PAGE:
President Cyril Ramaphosa’s years in office were supposed to have ushered in a welcome respite from the scandal-ridden tenure of his predecessor.
The Jacob Zuma years were an torrid time, with the presidency, government, the ANC and society in general mired in immorality. That period made us realise that the adage that a fish rots from the head was not simply plucked from thin air. Zuma was truly the head of a rotting fish.
But there has been no let-up of new scandals. While some of them are a hangover from the previous era, there have been shocking new cases of malfeasance, most notably the corruption regarding Covid-19 funds as scores of greedy people stole from the country’s citizens.
READ: Ramaphosa tells Parliament he will not speak about alleged robbery on his farm
Unlike Zuma, who was knee-deep in wrongdoing, Ramaphosa has hardly been touched by scandal and has projected himself as the man who will exorcise the ghosts of the “wasted decade”. Until now, that is. The controversy about the hitherto hidden February 2020 foreign currency heist on his farm has left a pungent smell around the person of the president. South Africans are convinced that their head of state is being economical with the truth when he professes that everything related to the mysterious cash is aboveboard.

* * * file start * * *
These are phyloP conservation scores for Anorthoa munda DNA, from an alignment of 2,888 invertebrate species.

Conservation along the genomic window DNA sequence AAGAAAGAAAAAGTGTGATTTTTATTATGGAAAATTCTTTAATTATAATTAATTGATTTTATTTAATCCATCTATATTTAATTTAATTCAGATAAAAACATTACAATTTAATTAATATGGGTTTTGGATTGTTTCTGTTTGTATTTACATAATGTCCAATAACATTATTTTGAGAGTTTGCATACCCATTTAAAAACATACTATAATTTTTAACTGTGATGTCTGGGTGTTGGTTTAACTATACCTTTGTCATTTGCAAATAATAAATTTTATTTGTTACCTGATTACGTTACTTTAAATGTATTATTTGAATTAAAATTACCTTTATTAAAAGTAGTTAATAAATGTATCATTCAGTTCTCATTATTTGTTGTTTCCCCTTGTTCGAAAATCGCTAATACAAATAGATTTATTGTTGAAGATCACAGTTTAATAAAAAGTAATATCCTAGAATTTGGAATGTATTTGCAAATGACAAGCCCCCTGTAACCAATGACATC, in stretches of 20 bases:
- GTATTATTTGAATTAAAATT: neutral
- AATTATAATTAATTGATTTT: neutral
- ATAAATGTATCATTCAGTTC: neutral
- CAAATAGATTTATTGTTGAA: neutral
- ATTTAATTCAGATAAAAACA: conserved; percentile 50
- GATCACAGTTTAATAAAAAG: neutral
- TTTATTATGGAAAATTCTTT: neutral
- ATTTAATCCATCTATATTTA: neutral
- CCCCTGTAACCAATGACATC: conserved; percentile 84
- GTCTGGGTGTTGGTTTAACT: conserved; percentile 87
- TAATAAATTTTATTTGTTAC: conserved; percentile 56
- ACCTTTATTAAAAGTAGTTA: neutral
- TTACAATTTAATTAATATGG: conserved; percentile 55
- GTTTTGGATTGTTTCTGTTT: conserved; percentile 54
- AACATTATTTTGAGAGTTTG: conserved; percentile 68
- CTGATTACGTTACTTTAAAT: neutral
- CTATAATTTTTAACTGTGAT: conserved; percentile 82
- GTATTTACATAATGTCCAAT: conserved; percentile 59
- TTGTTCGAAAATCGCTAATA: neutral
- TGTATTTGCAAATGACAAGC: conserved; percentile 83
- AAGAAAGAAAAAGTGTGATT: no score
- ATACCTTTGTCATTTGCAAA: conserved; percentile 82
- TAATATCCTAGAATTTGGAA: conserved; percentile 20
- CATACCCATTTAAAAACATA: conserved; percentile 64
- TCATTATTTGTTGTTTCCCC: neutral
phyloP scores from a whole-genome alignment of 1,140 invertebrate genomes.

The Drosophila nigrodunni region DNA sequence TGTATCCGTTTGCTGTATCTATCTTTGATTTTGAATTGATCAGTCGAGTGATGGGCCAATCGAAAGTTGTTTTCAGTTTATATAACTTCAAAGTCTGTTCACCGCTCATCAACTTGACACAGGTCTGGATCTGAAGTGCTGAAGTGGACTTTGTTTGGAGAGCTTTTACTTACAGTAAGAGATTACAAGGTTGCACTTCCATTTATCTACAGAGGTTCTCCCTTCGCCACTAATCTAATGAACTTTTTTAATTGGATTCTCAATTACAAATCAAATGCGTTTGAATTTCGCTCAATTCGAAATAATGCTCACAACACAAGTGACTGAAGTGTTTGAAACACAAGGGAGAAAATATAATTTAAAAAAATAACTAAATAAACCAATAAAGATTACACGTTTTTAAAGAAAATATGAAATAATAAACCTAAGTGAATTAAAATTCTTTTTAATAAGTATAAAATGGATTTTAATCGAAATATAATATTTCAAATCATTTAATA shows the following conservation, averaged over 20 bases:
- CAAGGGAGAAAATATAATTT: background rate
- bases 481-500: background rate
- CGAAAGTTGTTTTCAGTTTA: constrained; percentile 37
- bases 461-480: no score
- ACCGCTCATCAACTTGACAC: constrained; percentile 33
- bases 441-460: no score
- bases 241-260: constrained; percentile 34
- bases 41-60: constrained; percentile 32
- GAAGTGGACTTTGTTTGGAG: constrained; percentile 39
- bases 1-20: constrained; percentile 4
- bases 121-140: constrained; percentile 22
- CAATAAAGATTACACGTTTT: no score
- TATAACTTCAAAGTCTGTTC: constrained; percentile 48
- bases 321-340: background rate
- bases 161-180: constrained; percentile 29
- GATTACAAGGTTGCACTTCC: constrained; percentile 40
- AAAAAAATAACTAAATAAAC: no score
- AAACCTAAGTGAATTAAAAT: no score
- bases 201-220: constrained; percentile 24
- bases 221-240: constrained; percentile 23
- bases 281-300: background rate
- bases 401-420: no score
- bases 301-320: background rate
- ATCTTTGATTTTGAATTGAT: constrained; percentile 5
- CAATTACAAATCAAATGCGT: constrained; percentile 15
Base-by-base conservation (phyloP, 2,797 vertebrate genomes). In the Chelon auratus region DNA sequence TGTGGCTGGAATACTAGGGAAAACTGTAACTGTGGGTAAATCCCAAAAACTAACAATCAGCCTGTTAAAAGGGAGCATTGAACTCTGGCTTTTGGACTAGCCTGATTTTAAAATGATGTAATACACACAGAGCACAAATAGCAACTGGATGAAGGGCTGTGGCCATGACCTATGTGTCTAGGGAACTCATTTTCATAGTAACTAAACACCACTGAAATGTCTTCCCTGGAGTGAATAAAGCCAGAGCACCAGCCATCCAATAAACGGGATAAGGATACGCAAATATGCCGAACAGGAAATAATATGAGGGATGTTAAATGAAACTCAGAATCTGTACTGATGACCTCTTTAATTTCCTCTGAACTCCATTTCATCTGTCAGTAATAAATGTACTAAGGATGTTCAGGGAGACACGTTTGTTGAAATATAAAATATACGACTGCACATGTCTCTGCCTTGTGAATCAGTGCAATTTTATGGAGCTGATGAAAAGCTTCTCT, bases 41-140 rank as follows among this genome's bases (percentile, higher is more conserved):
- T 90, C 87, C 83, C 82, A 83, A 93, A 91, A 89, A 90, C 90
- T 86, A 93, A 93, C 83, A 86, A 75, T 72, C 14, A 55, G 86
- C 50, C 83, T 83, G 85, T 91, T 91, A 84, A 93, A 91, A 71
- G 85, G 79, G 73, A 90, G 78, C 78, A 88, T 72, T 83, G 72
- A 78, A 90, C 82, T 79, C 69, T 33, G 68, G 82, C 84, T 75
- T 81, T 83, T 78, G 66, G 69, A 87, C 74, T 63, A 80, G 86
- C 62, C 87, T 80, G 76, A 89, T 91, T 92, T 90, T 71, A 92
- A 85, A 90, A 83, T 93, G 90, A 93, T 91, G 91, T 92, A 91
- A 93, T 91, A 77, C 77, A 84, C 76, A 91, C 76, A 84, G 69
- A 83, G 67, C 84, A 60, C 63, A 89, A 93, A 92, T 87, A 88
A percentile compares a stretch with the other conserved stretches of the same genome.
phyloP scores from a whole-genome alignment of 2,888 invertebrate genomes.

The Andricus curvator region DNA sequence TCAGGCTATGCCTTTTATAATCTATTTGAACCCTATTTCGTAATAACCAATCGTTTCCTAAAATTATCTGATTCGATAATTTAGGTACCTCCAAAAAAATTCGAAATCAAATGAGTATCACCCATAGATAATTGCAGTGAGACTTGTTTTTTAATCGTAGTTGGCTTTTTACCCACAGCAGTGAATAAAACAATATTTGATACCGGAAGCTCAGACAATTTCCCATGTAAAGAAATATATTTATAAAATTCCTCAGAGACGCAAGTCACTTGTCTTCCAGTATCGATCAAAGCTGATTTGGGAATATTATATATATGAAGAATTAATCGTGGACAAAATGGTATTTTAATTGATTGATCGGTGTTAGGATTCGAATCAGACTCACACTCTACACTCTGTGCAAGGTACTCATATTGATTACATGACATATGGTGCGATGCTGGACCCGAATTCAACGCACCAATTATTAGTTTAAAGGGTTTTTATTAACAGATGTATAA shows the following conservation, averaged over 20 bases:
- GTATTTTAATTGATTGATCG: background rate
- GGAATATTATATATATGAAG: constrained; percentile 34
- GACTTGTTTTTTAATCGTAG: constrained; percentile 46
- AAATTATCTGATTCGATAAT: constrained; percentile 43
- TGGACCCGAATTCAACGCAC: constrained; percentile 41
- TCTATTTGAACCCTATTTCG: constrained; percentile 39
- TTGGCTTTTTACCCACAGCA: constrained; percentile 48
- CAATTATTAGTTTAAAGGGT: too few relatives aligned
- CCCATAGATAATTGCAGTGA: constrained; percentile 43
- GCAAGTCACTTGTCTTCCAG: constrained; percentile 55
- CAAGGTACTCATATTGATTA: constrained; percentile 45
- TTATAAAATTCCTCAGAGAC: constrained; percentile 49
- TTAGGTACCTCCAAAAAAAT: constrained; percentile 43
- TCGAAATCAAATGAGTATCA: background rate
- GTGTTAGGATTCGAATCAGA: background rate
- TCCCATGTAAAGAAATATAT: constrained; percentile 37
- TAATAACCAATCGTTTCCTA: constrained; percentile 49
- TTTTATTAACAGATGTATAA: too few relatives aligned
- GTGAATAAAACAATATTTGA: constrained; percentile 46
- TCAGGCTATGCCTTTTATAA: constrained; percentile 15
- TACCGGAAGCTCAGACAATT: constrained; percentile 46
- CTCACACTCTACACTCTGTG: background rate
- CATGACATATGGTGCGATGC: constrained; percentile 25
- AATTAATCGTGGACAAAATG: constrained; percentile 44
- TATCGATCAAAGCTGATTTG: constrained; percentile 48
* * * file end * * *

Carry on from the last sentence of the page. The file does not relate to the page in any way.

On Thursday, SA Council of Churches president Bishop Malusi Mpumlwana and Anglican Archbishop of Cape Town Thabo Makgoba took the extraordinary step of jointly praying for the nation in the wake of the Phala Phala scandal. The clerics said they had been “disturbed” by the revelation of the theft and the immediate aftermath thereof. Calling for “proper and independent investigations with transparency” so that “all the truth [will] fully surface”, the men of the cloth quoted Jesus Christ’s statement that “you will know the truth and the truth will set you free”.
That these two leaders, who have a history of confronting injustice in the apartheid era and democratic South Africa (most notably against the state capture cancer) would speak in such tones should concern Ramaphosa.
READ: President Ramaphosa suspends Public Protector Mkhwebane with immediate effect
Hiding behind leaving “the whole matter of the robbery to due process” and offering to explain himself to the ANC’s integrity commission is not enough.
South Africans are hungry for immediate answers to prove that the state of rot is not going to be a permanent feature of our national life.